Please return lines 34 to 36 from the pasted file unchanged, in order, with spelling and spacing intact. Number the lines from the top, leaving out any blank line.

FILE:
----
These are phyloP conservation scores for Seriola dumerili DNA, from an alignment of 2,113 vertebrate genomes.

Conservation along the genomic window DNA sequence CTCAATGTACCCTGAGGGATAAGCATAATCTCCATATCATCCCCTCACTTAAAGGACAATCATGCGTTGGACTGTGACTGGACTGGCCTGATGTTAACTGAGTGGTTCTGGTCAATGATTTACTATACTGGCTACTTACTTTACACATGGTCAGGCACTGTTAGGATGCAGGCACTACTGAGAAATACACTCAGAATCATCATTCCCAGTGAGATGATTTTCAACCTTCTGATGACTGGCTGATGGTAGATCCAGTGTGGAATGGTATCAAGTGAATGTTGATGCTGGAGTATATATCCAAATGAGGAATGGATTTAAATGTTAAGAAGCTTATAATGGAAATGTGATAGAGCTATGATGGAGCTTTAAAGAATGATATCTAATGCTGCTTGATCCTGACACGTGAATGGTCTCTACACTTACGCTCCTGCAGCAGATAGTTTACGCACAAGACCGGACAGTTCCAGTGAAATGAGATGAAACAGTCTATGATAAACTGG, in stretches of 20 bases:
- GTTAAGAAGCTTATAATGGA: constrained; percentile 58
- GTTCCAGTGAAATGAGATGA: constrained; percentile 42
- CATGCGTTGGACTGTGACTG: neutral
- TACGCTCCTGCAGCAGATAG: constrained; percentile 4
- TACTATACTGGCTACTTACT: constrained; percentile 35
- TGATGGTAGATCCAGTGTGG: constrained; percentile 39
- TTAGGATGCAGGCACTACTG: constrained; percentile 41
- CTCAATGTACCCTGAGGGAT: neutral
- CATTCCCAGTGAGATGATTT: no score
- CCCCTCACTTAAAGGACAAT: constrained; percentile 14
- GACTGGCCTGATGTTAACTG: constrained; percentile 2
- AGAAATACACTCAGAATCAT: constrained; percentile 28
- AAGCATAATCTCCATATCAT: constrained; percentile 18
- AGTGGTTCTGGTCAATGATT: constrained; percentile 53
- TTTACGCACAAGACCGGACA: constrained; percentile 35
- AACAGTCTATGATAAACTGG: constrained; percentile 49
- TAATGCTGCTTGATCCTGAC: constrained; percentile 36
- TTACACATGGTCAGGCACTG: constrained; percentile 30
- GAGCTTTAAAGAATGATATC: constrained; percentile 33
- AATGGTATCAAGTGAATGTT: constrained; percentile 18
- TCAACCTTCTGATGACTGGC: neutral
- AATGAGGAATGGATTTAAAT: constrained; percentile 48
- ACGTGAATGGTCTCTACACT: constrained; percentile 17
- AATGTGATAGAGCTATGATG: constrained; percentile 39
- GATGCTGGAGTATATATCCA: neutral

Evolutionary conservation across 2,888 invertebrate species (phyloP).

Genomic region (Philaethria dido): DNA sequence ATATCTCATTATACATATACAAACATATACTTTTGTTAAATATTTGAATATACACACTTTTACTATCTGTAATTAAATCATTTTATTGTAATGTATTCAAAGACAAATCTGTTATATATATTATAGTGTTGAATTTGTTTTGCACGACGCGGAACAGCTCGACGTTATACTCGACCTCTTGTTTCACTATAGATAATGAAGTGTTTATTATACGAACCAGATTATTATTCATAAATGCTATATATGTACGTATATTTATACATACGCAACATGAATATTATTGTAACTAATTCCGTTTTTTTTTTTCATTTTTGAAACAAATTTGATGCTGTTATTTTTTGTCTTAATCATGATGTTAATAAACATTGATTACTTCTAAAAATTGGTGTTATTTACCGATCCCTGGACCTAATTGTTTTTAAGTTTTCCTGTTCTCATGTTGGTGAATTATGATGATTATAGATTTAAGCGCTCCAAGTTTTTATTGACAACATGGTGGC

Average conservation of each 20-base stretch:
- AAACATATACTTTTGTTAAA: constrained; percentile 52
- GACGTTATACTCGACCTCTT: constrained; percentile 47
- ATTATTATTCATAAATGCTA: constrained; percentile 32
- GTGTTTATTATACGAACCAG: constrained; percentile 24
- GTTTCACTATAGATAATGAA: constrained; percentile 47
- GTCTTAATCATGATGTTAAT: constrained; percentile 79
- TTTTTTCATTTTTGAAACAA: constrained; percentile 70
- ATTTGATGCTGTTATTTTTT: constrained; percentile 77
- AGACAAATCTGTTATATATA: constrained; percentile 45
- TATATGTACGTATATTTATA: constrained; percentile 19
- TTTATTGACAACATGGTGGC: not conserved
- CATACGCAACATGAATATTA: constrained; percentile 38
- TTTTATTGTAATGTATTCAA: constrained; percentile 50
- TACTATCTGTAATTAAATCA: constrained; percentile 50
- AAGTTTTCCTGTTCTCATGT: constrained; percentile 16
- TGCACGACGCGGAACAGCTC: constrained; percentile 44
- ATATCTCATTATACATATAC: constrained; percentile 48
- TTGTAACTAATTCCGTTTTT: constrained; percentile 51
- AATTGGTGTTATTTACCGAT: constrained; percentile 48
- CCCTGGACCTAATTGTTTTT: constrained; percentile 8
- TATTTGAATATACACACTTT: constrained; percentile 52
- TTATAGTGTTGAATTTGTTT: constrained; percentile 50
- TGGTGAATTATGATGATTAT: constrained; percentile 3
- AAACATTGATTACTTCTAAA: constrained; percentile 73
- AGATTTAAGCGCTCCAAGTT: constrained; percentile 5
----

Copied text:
- GTGTTTATTATACGAACCAG: constrained; percentile 24
- GTTTCACTATAGATAATGAA: constrained; percentile 47
- GTCTTAATCATGATGTTAAT: constrained; percentile 79